Desalinization technology by NanoH2o.

Desalinization technology by NanoH2o.

LG Chem, South Korea’s largest chemical company, has struck a $200 million deal to buy El Segundo’s NanoH2O Inc., a maker of reverse osmosis membranes used to purify sea water.

The deal, revealed in a March 14 regulatory filing by LG Chem with the Korea Exchange, was approved by LG Chem’s board and should close by the end of next month.

NanoH2O executives declined to comment, saying no statement would be released.

The El Segundo startup, established in 2005 by Chief Executive Jeff Green, licenses its technology out of UCLA, which has a small equity share in the company.

It took five years of development before the company was able to commercialize its technology. It has received venture capital funding from Khosla Ventures, Oak Investment Partners, BASF Venture Capital, Total Energy Ventures and China-focused fund Keystone Ventures.

Each of those VCs has a seat on the company’s board, as does Green, a co-founder who as a software engineer was a founder of Stamps.com Inc., where he served as vice president of marketing.

Tom Pankratz, a minority shareholder in NanoH2O, said that together the company raised between $60 million and $100 million from the VCs.

NanoH2O is a late entrant to a market with large players such as Toray Membrane Inc. in Poway, Korea’s CSM Products, Hydranautics in Oceanside and Dow Chemical Co. in Rancho Cucamonga. Still, it has won deals for a couple of large high-profile sea water desalination installations in recent years, including one in Israel last year, which produces 110,000 cubic meters of potable water a day.

The company is also building a second $45 million manufacturing plant in China, which is due to be operational by the end of this year.

Brendan Rauw, associate vice chancellor and executive director of entrepreneurship at UCLA, said the university’s intellectual property licensing staff has been in touch with NanoH2O. He would not comment on the transaction other than to say that the university’s licensing deal would stay in place in the event of an acquisition.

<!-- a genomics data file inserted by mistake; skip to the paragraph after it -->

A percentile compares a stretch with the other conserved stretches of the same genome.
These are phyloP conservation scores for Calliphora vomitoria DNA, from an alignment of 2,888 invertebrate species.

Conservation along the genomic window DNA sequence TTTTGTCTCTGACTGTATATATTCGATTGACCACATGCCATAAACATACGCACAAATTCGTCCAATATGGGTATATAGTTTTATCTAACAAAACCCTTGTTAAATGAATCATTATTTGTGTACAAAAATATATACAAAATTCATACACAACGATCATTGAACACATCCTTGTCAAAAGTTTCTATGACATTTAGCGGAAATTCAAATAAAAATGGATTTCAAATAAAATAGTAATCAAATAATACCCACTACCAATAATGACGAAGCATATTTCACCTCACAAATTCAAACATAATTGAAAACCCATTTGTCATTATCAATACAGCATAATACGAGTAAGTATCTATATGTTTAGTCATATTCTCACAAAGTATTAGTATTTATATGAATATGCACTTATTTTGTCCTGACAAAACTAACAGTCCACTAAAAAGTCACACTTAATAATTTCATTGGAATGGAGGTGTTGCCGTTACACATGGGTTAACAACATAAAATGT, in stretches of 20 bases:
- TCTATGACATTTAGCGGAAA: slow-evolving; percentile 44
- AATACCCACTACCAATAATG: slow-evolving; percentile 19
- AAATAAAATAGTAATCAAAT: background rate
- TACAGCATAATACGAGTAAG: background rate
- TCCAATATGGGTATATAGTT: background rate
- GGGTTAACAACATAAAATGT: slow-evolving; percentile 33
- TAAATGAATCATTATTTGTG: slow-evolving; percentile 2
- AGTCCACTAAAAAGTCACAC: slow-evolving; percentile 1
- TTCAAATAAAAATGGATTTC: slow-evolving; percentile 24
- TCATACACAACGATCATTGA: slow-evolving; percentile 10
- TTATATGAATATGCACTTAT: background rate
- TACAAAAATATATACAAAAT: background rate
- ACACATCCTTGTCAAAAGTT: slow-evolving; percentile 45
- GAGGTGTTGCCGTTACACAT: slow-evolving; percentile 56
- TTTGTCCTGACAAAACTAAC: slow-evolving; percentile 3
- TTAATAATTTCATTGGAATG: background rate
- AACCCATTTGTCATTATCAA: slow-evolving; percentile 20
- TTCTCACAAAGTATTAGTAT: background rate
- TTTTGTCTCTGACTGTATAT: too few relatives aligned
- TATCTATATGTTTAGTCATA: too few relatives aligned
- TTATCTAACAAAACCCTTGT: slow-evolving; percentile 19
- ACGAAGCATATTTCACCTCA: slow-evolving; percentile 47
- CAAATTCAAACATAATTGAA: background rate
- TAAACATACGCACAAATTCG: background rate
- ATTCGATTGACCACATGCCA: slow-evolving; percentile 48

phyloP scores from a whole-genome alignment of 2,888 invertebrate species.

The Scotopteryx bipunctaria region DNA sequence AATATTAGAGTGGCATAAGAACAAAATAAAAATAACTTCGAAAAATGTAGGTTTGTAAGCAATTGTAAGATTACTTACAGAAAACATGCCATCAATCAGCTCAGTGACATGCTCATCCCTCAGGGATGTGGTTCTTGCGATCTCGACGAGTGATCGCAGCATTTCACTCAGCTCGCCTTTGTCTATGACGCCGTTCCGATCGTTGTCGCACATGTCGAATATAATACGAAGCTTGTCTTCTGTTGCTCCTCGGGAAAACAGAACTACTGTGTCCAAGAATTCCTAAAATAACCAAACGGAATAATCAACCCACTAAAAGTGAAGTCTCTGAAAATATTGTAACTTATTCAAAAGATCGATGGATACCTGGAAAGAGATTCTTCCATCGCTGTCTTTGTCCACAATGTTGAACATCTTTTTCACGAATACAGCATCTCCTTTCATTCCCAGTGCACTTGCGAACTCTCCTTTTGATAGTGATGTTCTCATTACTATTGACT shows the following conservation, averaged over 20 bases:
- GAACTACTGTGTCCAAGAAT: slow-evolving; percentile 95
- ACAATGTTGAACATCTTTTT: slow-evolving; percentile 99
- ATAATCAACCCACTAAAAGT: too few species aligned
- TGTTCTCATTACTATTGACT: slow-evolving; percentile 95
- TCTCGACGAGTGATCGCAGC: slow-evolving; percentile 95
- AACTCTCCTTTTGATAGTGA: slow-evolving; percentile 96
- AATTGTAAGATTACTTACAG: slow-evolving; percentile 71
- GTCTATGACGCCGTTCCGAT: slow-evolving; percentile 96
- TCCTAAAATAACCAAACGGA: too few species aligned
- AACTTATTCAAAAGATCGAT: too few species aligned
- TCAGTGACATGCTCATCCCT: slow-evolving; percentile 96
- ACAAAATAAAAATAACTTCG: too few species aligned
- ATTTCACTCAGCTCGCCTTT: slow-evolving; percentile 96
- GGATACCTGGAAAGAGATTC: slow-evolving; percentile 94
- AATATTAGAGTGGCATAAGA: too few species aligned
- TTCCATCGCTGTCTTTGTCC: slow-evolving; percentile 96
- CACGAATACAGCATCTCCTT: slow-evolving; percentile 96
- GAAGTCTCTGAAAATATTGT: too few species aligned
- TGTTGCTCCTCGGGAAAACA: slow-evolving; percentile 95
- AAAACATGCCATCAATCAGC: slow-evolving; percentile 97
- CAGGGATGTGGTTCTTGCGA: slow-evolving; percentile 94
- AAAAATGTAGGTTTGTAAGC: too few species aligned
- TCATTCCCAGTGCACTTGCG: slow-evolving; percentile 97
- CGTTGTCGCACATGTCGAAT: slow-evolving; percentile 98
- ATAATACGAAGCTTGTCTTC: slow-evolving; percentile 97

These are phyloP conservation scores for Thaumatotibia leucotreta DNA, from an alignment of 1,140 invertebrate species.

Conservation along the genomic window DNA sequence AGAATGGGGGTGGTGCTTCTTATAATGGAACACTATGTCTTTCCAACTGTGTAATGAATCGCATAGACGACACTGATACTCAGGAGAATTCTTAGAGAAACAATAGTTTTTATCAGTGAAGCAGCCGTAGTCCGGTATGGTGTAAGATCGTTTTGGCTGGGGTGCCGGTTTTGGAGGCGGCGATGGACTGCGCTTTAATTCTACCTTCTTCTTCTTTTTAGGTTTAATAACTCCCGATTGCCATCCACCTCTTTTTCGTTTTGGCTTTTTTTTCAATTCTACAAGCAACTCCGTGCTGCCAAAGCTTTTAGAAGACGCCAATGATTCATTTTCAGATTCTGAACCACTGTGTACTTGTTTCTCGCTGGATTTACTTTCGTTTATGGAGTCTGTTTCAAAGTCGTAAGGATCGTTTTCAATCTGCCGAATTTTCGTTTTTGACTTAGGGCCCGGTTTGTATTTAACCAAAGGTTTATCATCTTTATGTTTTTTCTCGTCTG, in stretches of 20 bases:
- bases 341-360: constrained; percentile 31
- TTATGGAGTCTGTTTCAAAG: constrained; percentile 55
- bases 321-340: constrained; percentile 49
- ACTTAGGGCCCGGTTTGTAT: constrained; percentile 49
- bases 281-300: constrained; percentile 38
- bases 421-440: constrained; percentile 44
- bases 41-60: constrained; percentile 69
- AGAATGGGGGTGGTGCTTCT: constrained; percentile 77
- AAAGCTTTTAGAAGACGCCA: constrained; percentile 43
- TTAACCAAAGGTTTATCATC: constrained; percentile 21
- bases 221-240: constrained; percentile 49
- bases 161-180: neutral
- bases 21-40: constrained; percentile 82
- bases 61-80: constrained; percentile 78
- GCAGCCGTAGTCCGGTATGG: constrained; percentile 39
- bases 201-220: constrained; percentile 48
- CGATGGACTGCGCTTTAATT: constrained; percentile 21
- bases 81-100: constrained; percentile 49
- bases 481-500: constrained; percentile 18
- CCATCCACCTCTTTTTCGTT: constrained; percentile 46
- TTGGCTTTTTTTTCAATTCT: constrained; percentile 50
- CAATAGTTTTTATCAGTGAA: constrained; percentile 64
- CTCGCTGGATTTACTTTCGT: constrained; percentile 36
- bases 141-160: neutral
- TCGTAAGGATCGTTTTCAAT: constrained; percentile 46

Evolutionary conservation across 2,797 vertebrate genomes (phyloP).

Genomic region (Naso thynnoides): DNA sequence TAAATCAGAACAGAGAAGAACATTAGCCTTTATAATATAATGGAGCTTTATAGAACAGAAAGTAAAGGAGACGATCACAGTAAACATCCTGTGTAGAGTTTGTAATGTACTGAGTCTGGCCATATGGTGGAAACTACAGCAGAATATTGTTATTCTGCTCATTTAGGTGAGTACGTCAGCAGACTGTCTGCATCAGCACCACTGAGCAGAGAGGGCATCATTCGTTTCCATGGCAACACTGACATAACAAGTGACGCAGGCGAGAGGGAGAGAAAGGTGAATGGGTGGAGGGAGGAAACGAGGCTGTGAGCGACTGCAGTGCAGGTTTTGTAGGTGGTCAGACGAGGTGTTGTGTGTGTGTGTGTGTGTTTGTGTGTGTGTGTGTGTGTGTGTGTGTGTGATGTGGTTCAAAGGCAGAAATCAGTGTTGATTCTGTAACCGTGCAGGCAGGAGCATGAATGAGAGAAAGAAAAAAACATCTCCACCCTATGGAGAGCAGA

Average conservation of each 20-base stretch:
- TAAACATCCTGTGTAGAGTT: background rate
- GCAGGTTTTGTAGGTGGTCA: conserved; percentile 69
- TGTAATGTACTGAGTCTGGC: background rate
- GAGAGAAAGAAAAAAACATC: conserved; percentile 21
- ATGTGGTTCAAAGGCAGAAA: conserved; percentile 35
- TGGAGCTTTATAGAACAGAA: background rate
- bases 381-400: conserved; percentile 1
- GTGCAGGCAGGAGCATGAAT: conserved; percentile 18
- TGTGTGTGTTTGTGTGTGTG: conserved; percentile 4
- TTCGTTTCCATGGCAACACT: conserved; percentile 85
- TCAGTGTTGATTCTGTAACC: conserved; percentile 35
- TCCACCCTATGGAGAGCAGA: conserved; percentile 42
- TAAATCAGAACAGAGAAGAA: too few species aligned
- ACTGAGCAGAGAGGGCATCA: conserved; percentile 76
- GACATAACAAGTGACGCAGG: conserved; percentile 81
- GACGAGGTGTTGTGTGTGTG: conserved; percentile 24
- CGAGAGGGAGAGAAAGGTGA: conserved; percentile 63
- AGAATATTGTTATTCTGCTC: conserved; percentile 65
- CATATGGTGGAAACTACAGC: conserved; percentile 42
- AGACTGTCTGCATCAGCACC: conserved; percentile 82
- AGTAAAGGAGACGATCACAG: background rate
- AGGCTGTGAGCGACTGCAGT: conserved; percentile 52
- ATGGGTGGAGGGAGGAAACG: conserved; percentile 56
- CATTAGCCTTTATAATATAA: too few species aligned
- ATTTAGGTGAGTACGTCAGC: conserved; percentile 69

On the website for its Office of Intellectual Property & Industry Sponsored Research, UCLA claims to have the first reverse osmosis technology patent, dating to the 1960s.

“And although the original UCLA membrane was replaced with more efficient membranes developed in industry, the UCLA team has been globally credited with giving birth to modern RO membrane technology,” it says.

“Reverse osmosis is a very large market with global players involved,” said Rauw. “The importance of desalination and reverse osmosis will only increase over time.”

According to a survey in 2012 by Global Water Intelligence, a U.K. company that researches and publishes business data and information about world water markets, the sea water reverse osmosis market has grown 70 percent from 2007 to 2012, but has been very volatile along the way.

Pankratz estimated that the valuation of global reverse osmosis markets, which can be divided into brackish water markets and sea water markets, is between $650 million to $750 million, with sea water markets taking more than a 50 percent share.

In an email, an LG Chem spokesman said that with this acquisition, the company plans to make the water filtration business one of its new engines of growth, and NanoH2O’s filter technology is superior to those of its rivals.

The company announced its intention to enter the water treatment business in 2010 and said it will invest more than $400 million in acquiring technologies and building up research and development capabilities, with the goal of generating $7 billion in revenue by 2020 and becoming one of the top 10 global water treatment companies.

“There are no other independent sea water RO companies,” said Pankratz, explaining that there is no real acquisition target for the $14.9 billion market cap LG Chem other than NanoH2O.

LG Chem said no decisions had been made regarding branding, manufacturing or operations after the acquisition.

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